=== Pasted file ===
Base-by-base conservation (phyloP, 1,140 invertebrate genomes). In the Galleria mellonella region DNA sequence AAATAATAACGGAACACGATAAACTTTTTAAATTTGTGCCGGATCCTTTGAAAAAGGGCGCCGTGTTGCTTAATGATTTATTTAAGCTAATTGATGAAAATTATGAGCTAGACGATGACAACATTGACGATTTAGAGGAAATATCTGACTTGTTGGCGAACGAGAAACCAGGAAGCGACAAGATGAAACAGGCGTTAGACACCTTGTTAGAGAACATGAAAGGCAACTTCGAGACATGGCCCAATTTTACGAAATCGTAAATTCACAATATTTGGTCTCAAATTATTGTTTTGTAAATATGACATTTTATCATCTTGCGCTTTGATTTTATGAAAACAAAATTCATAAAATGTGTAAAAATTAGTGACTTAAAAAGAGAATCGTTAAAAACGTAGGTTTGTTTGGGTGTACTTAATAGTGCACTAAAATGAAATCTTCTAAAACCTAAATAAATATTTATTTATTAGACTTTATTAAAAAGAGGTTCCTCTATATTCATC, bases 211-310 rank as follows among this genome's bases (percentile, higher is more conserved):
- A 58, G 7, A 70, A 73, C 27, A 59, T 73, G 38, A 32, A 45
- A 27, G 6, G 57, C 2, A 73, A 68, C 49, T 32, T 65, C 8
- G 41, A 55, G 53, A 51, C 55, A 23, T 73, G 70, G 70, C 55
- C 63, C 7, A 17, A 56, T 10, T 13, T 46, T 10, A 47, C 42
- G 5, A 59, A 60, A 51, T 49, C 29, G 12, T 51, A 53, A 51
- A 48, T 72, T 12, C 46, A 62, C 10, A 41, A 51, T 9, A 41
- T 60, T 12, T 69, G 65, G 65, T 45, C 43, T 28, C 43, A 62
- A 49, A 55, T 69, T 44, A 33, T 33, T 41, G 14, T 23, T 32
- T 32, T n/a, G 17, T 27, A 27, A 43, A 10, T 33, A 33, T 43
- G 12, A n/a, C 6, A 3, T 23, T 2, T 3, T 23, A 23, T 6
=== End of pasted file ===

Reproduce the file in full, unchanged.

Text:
Base-by-base conservation (phyloP, 1,140 invertebrate genomes). In the Galleria mellonella region DNA sequence AAATAATAACGGAACACGATAAACTTTTTAAATTTGTGCCGGATCCTTTGAAAAAGGGCGCCGTGTTGCTTAATGATTTATTTAAGCTAATTGATGAAAATTATGAGCTAGACGATGACAACATTGACGATTTAGAGGAAATATCTGACTTGTTGGCGAACGAGAAACCAGGAAGCGACAAGATGAAACAGGCGTTAGACACCTTGTTAGAGAACATGAAAGGCAACTTCGAGACATGGCCCAATTTTACGAAATCGTAAATTCACAATATTTGGTCTCAAATTATTGTTTTGTAAATATGACATTTTATCATCTTGCGCTTTGATTTTATGAAAACAAAATTCATAAAATGTGTAAAAATTAGTGACTTAAAAAGAGAATCGTTAAAAACGTAGGTTTGTTTGGGTGTACTTAATAGTGCACTAAAATGAAATCTTCTAAAACCTAAATAAATATTTATTTATTAGACTTTATTAAAAAGAGGTTCCTCTATATTCATC, bases 211-310 rank as follows among this genome's bases (percentile, higher is more conserved):
- A 58, G 7, A 70, A 73, C 27, A 59, T 73, G 38, A 32, A 45
- A 27, G 6, G 57, C 2, A 73, A 68, C 49, T 32, T 65, C 8
- G 41, A 55, G 53, A 51, C 55, A 23, T 73, G 70, G 70, C 55
- C 63, C 7, A 17, A 56, T 10, T 13, T 46, T 10, A 47, C 42
- G 5, A 59, A 60, A 51, T 49, C 29, G 12, T 51, A 53, A 51
- A 48, T 72, T 12, C 46, A 62, C 10, A 41, A 51, T 9, A 41
- T 60, T 12, T 69, G 65, G 65, T 45, C 43, T 28, C 43, A 62
- A 49, A 55, T 69, T 44, A 33, T 33, T 41, G 14, T 23, T 32
- T 32, T n/a, G 17, T 27, A 27, A 43, A 10, T 33, A 33, T 43
- G 12, A n/a, C 6, A 3, T 23, T 2, T 3, T 23, A 23, T 6